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Why you (probably, perhaps, maybe, definitely) shouldn’t read your reviews

A recent review really upset Jessica so she decided never to read reviews again. Or did she ...?

Last week I experienced a writing first: a review on Amazon for one of my books – Dreaming About Daran – which made me cry. Not those happy tears where a complete stranger says something so amazing about your writing that you can’t help blubbing. No. We’re talking proper big fat upset tears. It was actually one of the lowest moments - perhaps the lowest - I’ve felt about my writing since I started on this journey 13 years ago. And, or a moment – albeit a brief one – it actually made me want to give up. That’s some pretty powerful review!

So was it a one-star review? Two-star perhaps? No! It was actually three stars and, on Amazon, that means, “It’s okay”.

I’d be thrilled if all my reviews were four-star (“I like it”) or five-star (“I love it”) but that’s unrealistic. Having said that, before this reviewer shared her views, all the reviews for Daran and Steven were four- or five-star, with just one three-star review against Gary breaking the pattern. I’m realistic enough to know that, over time, there’ll be more threes and probably some twos and ones so, whilst it will always be disappointing knowing that someone doesn’t like or love my work, a three-star isn’t going to make me cry (although a one- or two-star one might!)

So what did upset me? It wasn’t the rating; it was what the reviewer wrote:

“I don't know what it is about these books by Redland, but I never enjoy them … I always struggle with the journey along the way … I think it's fair to say that maybe I don't like Redland's voice, or her characters … I struggled the whole way through.”

Eek! I’ll just get my coat, eh?

If that was how she felt about my book, surely that would warrant a one- or two-star review. Well, it seems that my reviewer loved the emotion of my stories, even if she hated my voice and characters. And she loved the ending. I think her closing statement pretty much sums up the battle she’s had with it: “It must be a good book if the person who hates everything it stands for ends up crying happy tears twice, right?”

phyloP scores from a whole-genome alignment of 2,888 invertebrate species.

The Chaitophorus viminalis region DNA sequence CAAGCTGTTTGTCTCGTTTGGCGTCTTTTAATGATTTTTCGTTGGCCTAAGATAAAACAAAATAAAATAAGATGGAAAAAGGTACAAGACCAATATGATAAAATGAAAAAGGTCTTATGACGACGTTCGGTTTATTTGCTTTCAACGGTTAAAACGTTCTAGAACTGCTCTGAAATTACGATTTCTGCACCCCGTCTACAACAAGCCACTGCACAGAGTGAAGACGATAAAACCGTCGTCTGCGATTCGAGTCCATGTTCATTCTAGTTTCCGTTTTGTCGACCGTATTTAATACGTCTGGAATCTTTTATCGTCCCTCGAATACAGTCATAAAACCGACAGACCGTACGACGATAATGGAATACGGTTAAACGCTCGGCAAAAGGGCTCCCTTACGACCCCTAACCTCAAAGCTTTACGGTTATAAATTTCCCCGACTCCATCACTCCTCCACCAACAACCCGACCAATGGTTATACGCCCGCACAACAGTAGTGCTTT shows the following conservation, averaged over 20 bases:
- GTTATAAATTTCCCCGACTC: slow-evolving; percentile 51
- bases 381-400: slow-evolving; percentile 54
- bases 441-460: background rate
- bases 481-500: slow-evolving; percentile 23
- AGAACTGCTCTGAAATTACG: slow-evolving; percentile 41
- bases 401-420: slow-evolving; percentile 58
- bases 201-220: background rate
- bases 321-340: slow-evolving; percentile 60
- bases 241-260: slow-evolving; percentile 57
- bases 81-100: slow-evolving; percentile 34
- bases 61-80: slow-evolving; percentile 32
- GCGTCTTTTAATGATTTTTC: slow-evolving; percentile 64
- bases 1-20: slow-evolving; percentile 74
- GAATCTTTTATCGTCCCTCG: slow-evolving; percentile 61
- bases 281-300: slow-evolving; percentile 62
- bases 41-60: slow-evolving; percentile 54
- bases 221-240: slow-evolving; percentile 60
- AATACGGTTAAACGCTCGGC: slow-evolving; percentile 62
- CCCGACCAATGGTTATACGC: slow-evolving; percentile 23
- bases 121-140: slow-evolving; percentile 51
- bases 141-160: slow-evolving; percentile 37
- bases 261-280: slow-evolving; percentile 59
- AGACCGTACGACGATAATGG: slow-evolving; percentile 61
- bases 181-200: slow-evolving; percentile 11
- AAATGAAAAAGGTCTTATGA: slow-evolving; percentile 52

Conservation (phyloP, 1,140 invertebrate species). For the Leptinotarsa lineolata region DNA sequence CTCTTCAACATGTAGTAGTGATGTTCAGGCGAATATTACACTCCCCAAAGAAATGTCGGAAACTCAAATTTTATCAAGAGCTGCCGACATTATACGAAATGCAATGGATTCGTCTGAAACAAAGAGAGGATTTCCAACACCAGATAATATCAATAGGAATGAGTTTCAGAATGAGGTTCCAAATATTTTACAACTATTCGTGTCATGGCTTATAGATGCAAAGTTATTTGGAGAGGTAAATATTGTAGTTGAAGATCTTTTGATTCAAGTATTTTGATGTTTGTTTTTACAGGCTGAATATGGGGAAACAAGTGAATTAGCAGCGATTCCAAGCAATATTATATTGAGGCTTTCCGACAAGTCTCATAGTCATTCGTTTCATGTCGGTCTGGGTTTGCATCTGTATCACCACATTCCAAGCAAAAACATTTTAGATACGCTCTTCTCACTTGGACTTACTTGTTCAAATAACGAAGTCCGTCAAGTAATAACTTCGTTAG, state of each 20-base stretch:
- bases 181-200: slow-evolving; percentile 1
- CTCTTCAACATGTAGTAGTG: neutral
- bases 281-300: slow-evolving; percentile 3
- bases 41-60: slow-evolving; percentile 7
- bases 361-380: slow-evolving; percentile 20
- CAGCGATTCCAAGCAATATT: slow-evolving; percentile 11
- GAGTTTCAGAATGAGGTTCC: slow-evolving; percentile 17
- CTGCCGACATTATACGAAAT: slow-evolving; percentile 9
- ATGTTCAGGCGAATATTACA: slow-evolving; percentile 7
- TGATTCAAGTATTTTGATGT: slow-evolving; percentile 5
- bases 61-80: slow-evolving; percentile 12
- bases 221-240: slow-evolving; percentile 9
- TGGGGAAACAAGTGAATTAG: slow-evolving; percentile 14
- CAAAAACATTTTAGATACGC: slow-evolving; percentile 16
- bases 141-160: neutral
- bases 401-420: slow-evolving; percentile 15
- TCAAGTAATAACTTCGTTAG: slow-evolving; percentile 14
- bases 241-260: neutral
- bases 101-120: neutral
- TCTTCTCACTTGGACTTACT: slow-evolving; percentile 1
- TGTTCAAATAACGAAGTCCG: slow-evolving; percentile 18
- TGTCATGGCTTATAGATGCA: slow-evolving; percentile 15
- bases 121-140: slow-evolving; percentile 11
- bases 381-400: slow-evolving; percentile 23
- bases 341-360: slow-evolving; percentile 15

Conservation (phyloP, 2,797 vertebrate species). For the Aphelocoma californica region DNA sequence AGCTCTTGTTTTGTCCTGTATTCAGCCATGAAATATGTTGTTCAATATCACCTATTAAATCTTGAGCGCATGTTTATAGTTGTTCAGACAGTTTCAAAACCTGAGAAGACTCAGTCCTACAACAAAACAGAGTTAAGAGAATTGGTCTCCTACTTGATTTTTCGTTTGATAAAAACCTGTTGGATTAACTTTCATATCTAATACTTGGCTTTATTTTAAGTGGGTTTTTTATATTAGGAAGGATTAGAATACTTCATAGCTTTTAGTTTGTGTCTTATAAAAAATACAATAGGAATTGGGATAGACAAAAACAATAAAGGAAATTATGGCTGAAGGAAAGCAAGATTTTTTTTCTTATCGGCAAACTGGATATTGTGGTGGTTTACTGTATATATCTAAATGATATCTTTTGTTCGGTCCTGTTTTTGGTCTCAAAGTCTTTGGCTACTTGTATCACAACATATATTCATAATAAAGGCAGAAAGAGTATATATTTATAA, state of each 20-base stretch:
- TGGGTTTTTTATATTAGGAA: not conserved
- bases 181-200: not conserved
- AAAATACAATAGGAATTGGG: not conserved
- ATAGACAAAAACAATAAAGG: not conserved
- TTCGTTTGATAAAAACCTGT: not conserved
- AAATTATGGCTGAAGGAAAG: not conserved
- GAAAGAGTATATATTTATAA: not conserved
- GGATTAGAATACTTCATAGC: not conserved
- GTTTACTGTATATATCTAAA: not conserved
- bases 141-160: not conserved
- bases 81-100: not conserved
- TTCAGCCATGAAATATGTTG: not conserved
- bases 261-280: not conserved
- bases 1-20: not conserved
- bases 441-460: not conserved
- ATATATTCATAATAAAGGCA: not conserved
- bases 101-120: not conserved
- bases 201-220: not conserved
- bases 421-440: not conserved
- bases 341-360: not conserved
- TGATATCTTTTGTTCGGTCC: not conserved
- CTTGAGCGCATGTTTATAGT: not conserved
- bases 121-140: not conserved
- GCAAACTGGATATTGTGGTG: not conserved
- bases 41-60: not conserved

After I stopped crying and after my lovely friends The Write Romantics helped me focus on the positives rather than the negatives (because there certainly were some), I decided that it probably, perhaps, maybe, definitely wasn’t a good ideas to read reviews again.

Then my mum texted me, asking if I’d spotted the latest amazing review from Nayu, featured on Nayu’s Reading Corner. So, of course, I absolutely had to check it out and, guess what? Yes, it made me cry too. Happy tears this time. “A fun, drama filled romance by an author I enjoy a lot! I tweeted while reading it because I was having so much fun. It's a pleasure to explore characters I knew from previous books, getting to know and understand their motivation for how they act… I'm looking forward to rereading all 3 books in the series so far in one go! (I'm a certified fangirl!)” 

Maybe it is a good idea to read reviews after all because nothing quite beats that great big virtual hug from a positive review, knowing that a stranger has derived so much pleasure from the fictional world you’ve created.

Yep, you’ve got me. We all know that I’m going to carry on reading my reviews because of how amazing a good one can make me feel, accepting that there will occasionally be ones that criticize, sometimes in what feels like a very personal way. How apt that this review for Daran was my 13th one for that novel! Fortunately, the next two have been lovely. I’m not about to stop writing. I just need to try not to be so sensitive and accept that negative reviews and criticism are all part of the world of being a writer and hope that the positive feedback continues to massively outweigh the negative.

Wishing you a really positive week full of real and virtual hugs.

Jessica xx

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